Alex’s “Wayfarer” Kendo Blog: Buying a Shinai

 The minimum lengths and weights of shinai for various divisions are specified in the official Match Regulations. Shinai will always be checked before major competitions so it’s definitely in your best interest to make sure it makes the grade beforehand! It’s hard to beat an opponent if all of your shinai are disqualified.  

Shinai Specifications

  In the case of small children, shinai must be of a manageable length and weight for each child. There are no rules as such. The rule of thumb, however, is one that measures from the floor up to the child’s armpit.

Nito Specifications


Remember that these official weights are WITHOUT the tsuba attached. Although the rules must be abided by in official matches you are free to use a lighter or shorter shinai in training just as long as it is safe. Depending on the training you are engaged in a lighter shinai may be a better option for learning new waza. Beginners will have difficulty performing correct movements with a heavy shinai. Suburi, for example is an exercise in which some people opt to use a heavier shinai, but a beginner risks developing bad habits through unnecessary tension in the shoulders and arms. Sticking to regulation weight is probably best here. For more advanced practitioners, using heavier-than-regulation shinai is a good way to build endurance and shinai control. 

As for choosing a shinai at the shop, this is very much a matter of what feels right to you. And, what feels right to you will change over time. I can’t count the number of times my shinai preference has changed over the years. Starting with regulation weight then opting for thinner shaped shinai, massive heavy logs, oval grips, hand-heavy weight, tip-heavy weight… I seem to have come full circle now and prefer regulation weight with thinner tsuka

In any case, let me share a few tips I learned for choosing a shinai that will/should last. If at all possible, I look for Matake shinai for starters. “Matake” means that it has been grown in Japan, and although nature dictates that there are many exceptions to the rule, generally speaking the fibres in Matake are more compact and hence durable. This has something to do with the climate in which the bamboo is grown. It is, for the most part, stronger than the bamboo grown in other parts of the world like China or Taiwan. Which is, incidentally, where most of the shinai sold in Japan and the rest of the world are actually made. 

Matake tends to splinter with use and only requires a bit of filing and sanding. Careful maintenance will keep it working for you for a long(er) time. Other bamboo tends to split outright which means goodbye slat. No maintenance possible here, but you can save the good ones and make Frankenstein shinai. Not ideal, but still very usable if the orphaned slats are all from a similar shaped shinai.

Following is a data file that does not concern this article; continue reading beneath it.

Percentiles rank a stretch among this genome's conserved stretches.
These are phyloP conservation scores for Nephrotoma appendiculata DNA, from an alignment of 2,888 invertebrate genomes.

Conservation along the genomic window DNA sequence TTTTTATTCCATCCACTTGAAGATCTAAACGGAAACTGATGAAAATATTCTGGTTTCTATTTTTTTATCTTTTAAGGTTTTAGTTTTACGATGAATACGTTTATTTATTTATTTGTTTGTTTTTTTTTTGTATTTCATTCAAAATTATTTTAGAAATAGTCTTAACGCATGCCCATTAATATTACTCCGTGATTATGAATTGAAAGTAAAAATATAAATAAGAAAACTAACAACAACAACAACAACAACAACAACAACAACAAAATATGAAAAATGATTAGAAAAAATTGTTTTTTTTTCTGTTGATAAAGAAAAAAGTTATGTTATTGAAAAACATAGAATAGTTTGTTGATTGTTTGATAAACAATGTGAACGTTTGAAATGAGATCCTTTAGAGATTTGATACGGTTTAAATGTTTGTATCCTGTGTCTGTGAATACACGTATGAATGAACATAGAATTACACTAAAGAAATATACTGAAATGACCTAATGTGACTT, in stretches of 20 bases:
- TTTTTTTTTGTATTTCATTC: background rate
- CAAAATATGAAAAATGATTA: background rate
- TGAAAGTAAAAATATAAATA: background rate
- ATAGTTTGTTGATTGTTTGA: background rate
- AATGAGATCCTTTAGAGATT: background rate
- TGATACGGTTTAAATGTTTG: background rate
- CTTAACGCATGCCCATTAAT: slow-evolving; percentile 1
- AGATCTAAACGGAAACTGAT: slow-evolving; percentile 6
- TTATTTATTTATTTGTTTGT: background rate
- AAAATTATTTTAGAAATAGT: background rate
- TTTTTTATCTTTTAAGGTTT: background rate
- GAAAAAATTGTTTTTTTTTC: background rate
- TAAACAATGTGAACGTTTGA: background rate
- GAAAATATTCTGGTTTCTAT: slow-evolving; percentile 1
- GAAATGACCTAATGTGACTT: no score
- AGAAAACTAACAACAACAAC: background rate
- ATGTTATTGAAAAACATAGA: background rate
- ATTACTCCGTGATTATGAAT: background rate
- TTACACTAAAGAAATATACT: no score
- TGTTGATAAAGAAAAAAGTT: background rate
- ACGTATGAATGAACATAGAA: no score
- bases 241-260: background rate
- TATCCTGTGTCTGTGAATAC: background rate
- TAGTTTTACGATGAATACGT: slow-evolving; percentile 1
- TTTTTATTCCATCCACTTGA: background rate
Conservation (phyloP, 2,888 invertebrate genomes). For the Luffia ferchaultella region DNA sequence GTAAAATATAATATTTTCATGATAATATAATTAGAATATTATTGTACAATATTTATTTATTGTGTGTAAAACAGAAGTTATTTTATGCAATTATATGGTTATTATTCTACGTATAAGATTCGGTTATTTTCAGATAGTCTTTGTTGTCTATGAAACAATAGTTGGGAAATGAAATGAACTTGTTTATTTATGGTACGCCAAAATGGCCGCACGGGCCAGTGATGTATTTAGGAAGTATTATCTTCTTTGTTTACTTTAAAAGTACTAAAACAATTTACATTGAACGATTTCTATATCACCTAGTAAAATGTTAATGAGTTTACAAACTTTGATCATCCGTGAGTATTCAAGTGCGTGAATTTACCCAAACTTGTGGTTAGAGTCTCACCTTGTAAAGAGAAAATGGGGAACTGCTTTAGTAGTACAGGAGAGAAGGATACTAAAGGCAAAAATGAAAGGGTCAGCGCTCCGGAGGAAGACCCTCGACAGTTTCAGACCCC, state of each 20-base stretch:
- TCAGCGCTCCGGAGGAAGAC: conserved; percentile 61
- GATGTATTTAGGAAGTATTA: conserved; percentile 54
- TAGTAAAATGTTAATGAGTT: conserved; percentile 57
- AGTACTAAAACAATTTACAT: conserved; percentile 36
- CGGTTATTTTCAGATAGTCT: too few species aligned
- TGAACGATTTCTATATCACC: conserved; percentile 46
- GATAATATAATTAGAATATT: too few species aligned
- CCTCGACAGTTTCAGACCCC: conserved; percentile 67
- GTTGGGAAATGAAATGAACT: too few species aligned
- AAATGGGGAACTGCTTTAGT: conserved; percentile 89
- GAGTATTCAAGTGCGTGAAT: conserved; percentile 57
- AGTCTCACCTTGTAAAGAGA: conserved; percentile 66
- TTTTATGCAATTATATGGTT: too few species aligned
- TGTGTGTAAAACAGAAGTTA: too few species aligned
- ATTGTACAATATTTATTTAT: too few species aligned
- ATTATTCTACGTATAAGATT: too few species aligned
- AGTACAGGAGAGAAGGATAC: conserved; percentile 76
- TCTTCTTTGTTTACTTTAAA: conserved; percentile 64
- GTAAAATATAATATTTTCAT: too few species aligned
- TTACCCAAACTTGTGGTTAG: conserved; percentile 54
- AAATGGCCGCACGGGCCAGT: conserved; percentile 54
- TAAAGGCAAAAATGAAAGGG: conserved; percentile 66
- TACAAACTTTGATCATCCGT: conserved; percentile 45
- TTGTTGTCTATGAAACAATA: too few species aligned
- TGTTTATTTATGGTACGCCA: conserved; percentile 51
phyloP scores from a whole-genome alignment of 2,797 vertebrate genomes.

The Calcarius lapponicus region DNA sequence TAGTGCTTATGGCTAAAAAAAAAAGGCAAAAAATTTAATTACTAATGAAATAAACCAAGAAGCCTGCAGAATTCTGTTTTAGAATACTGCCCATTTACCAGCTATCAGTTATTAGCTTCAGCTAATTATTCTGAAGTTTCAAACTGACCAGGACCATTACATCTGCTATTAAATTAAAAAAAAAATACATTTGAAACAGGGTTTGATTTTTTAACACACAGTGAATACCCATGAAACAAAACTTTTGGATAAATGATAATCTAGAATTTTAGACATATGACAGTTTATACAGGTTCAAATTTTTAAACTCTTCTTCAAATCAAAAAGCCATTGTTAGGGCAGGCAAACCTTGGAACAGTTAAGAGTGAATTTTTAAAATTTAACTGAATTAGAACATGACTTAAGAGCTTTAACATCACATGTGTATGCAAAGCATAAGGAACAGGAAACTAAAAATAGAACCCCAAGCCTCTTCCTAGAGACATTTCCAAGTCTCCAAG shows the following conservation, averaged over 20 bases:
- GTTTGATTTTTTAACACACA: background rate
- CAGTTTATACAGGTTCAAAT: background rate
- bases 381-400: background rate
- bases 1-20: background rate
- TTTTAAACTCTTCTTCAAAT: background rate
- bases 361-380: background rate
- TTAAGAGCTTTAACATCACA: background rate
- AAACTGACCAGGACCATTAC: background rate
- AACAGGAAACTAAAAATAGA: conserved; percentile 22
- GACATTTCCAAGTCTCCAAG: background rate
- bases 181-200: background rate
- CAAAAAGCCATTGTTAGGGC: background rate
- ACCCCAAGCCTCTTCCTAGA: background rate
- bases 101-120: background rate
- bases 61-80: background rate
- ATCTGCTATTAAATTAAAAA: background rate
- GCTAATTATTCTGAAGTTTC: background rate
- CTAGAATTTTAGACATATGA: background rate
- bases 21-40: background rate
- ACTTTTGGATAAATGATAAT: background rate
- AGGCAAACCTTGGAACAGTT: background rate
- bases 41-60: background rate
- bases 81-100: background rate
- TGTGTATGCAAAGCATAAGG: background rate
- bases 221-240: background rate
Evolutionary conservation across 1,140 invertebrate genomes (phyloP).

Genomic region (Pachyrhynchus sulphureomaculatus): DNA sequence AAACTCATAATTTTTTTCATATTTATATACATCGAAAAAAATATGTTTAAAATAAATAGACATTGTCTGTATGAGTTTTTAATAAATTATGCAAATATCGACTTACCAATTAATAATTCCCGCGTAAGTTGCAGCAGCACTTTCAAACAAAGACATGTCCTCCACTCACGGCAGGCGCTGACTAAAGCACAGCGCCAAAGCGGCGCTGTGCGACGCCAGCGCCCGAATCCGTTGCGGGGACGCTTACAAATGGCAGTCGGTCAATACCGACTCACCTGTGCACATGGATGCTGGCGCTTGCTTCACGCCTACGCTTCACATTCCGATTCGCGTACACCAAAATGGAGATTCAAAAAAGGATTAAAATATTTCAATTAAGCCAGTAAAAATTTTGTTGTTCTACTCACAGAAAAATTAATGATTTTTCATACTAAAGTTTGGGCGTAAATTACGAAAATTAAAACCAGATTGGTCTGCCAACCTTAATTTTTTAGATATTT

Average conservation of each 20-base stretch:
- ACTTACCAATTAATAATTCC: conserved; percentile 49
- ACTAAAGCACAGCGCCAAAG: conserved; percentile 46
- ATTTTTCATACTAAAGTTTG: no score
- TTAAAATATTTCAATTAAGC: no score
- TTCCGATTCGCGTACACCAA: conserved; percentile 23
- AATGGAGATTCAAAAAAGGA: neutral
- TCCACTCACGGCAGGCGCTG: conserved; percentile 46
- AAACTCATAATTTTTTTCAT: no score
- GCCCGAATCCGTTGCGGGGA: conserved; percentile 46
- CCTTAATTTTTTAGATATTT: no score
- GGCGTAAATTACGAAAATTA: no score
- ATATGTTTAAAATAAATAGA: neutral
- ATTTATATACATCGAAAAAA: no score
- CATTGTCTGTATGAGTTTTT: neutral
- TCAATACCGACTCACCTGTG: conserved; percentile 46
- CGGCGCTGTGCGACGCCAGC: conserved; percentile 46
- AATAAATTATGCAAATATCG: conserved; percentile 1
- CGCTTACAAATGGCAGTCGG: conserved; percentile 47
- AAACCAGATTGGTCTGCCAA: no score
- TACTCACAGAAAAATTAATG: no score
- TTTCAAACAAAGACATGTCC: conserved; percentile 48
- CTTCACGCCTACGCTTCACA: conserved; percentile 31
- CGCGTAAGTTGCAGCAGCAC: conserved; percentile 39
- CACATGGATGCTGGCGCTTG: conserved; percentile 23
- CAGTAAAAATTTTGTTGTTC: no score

Anyway, once I have found one that feels right in terms of balance, I weigh it on the scale mentally adding the extra 30-grams or so that the leather fittings attached later weigh. Then, I hold the shinai up to the light so that it reflects up the length of the top slat, slowly turning it around to check each one. What am I looking for? Marks or indentations running across the width of the slats. If they are there, the light reveals them. If the slat has what looks like faint ladder rungs in any section of the bamboo, I put it straight back in the rack. These barely noticeable marks are the result of forcing the bamboo slat into shape. This tends to damage the fibres of the bamboo, hence the slight indentations. It doesn’t take a rocket scientist to deduce that bamboo damaged in the production stage won’t give you bang for your buck in mortal combat on the dojo floor. 

It’s only a little thing, but 30 years and hundreds of purchased shinai has shown me that its important enough to look for. Of course, if you’re buying online you don’t have many choices, and it becomes a bit of a lottery with what you get. 

Editorial note: You can click the "Alex's Blog" tag below to view his other ones, including related topics like how to take care of that new shinai you just bought.

So what do you guys think? What are you looking for when you shop for shinai? Any advice you'd share or some tips you have?

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By becoming a patron, you'll instantly unlock access to 125 exclusive posts
26
Images
6
Links
11
Polls
77
Writings
17
Videos